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Open Sources 2.0

Posted by Brian Thu, 04 Feb 2010 00:21:00 GMT

Open Sources 2.0: The Continuing Evolution


Much has changed in the world of open source since the publication of the original Open Sources in 1999. Open Sources 2.0 is another collection of essays that discuss many of these changes, touching on a wide array of topics in open source software and in the application of open source principles in other areas. As with any collection of essays there is no coherent narrative, so I will discuss several essays that I enjoyed. This review would be very long if I discussed all of them as only a few were uninteresting to me.

Jeremy Allison, a lead developer of Samba, contributed an article comparing the POSIX and Win32 standards. POSIX is a series of related standards that defines the interface for a UNIX operating system, while Win32 is Microsoft’s de facto standard API for Windows programming. Allison’s Samba experience makes him uniquely qualified to compare the two. He gives a balanced take, looking at one bad and one good feature of each. For POSIX he looks at the horribly broken locking calls (AT&T submitted a terrible proposal in the standardization process and nobody else cared to complain) and its impressive record of future proofing. For Win32 he gives kudos for excellent Unicode support before any other vendor, and a big thumbs down for a powerful, but overly complicated security model. It’s actually possible to write very secure code with Win32, but it is so difficult to use the security model that nobody really wants to. He concludes by advising you to stay away from de facto standards.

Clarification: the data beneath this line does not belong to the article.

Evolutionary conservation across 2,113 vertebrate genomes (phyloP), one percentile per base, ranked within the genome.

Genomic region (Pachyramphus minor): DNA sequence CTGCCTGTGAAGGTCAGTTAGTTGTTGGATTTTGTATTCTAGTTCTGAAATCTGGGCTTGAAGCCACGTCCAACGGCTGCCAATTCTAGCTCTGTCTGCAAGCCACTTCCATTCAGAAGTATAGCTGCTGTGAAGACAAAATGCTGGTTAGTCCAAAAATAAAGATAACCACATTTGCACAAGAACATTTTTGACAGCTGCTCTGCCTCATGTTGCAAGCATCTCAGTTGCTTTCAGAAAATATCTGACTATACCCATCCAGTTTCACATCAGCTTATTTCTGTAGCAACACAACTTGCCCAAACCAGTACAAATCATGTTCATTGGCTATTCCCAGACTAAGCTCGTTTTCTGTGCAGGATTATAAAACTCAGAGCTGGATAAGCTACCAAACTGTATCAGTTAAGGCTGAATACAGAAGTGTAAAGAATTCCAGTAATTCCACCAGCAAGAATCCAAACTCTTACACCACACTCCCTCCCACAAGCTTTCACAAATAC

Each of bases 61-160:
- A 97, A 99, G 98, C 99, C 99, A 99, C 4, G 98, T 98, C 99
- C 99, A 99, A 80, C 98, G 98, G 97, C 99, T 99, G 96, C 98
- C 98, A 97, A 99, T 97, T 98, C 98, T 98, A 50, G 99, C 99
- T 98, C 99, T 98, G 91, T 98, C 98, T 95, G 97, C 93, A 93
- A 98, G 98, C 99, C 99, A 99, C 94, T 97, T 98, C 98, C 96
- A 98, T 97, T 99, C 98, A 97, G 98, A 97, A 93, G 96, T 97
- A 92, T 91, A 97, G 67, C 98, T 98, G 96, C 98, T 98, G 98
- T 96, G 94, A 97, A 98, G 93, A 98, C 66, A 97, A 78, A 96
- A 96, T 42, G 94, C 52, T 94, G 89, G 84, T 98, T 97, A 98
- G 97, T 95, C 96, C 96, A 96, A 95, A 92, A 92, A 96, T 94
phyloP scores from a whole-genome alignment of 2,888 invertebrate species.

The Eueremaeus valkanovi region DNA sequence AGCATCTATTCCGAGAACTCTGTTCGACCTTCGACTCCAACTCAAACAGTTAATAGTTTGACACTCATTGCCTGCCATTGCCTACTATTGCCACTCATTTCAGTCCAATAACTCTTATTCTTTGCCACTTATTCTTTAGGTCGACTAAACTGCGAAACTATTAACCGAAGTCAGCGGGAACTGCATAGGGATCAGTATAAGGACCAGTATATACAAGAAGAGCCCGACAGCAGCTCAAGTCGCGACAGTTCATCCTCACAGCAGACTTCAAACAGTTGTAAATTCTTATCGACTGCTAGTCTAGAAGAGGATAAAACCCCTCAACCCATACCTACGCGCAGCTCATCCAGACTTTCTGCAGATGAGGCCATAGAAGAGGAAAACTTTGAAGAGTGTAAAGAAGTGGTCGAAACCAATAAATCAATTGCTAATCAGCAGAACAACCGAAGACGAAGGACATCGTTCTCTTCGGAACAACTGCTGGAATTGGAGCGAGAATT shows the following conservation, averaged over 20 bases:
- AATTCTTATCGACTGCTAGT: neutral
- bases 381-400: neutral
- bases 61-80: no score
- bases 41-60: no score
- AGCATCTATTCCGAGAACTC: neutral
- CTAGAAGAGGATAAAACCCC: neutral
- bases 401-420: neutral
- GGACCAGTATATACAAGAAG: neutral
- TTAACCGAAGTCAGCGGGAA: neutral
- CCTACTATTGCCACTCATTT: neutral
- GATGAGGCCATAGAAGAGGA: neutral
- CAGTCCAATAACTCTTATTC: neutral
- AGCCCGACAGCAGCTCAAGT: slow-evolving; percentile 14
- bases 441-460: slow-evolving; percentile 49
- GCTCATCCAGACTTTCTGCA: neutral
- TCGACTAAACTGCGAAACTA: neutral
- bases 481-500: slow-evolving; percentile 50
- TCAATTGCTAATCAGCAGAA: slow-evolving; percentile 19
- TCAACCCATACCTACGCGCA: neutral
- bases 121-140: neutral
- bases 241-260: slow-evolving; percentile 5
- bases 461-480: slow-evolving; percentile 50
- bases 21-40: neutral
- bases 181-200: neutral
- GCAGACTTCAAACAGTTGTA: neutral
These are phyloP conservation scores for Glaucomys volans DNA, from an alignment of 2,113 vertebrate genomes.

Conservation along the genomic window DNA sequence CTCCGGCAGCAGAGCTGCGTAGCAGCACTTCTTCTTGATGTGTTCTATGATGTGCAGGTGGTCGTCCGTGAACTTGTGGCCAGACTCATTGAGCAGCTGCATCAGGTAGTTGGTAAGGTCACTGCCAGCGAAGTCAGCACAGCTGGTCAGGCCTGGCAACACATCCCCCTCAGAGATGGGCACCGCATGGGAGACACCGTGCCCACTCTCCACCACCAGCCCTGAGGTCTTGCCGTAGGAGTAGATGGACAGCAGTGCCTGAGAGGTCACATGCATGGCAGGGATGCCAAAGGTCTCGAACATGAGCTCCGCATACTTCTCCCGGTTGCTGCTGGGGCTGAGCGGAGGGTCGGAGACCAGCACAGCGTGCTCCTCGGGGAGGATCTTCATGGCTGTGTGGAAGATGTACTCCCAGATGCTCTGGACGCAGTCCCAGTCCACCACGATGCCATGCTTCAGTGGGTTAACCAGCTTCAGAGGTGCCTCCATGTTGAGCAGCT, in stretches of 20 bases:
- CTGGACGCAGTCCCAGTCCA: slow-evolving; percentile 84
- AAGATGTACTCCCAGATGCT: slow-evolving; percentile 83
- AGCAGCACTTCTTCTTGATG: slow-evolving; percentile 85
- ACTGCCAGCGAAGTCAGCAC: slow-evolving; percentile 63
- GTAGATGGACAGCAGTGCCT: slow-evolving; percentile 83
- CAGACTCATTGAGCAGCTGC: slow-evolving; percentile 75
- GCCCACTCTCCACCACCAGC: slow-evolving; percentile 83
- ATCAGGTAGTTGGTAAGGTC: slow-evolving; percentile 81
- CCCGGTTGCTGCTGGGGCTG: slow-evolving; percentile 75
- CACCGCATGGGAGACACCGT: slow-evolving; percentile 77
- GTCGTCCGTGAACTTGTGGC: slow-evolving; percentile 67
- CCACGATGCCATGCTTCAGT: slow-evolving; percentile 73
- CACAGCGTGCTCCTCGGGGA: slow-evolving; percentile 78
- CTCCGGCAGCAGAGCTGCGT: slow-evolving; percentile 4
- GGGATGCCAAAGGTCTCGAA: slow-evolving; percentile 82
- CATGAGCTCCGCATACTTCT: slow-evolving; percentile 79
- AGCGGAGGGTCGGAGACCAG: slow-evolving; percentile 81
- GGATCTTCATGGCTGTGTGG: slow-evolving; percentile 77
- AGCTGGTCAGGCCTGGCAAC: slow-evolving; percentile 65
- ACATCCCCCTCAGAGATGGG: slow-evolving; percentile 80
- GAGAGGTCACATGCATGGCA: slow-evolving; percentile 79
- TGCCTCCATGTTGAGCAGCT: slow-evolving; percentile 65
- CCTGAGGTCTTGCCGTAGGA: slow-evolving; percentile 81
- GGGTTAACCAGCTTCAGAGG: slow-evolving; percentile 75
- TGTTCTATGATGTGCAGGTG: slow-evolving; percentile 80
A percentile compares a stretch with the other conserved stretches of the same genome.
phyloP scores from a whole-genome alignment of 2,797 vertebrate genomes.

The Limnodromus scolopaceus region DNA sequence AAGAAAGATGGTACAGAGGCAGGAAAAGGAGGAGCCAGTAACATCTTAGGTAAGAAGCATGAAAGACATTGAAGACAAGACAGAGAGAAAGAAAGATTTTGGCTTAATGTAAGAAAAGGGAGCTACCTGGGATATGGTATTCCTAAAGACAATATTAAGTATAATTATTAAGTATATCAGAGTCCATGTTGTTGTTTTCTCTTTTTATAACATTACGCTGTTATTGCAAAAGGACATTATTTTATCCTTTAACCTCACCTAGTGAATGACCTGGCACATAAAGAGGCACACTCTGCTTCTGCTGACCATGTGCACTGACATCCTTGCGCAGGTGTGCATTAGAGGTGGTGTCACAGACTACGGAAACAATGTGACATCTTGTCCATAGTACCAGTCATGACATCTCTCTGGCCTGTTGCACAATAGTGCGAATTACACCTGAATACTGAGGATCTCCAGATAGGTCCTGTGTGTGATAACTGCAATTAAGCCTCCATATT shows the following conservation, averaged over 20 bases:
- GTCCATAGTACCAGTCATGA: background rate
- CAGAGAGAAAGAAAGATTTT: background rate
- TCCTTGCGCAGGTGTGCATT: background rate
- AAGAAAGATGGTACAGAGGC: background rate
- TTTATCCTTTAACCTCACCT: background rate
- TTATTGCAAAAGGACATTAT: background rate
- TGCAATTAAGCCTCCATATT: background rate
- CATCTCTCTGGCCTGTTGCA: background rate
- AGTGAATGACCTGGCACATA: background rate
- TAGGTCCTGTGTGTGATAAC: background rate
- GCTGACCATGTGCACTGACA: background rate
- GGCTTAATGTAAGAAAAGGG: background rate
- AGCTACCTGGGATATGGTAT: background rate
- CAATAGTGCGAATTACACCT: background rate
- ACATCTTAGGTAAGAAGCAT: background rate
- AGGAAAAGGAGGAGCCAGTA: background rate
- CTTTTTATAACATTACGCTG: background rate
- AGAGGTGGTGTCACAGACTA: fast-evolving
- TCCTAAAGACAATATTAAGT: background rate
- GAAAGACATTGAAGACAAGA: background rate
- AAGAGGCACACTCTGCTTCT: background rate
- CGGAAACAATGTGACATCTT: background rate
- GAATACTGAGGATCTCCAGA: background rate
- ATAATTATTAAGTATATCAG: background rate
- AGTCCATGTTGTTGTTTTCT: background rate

Andrew Hessel contributed an essay focused on applying open source principles to biotechnology. He describes how current IP practices have contributed to rising drug development costs and waves of mergers and acquisitions as firms try to consolidate fragmented IP. He makes an interesting observation that DNA is binary code as only two base pair combinations are possible and extrapolates upon that to wonder if an author of synthetic DNA could copyright OSS style. Very few biotechnology companies now can produce and market and product profitably so the value of proprietary IP may be overstated in this industry. I don’t hold out much hope for this approach being adopted by any large players.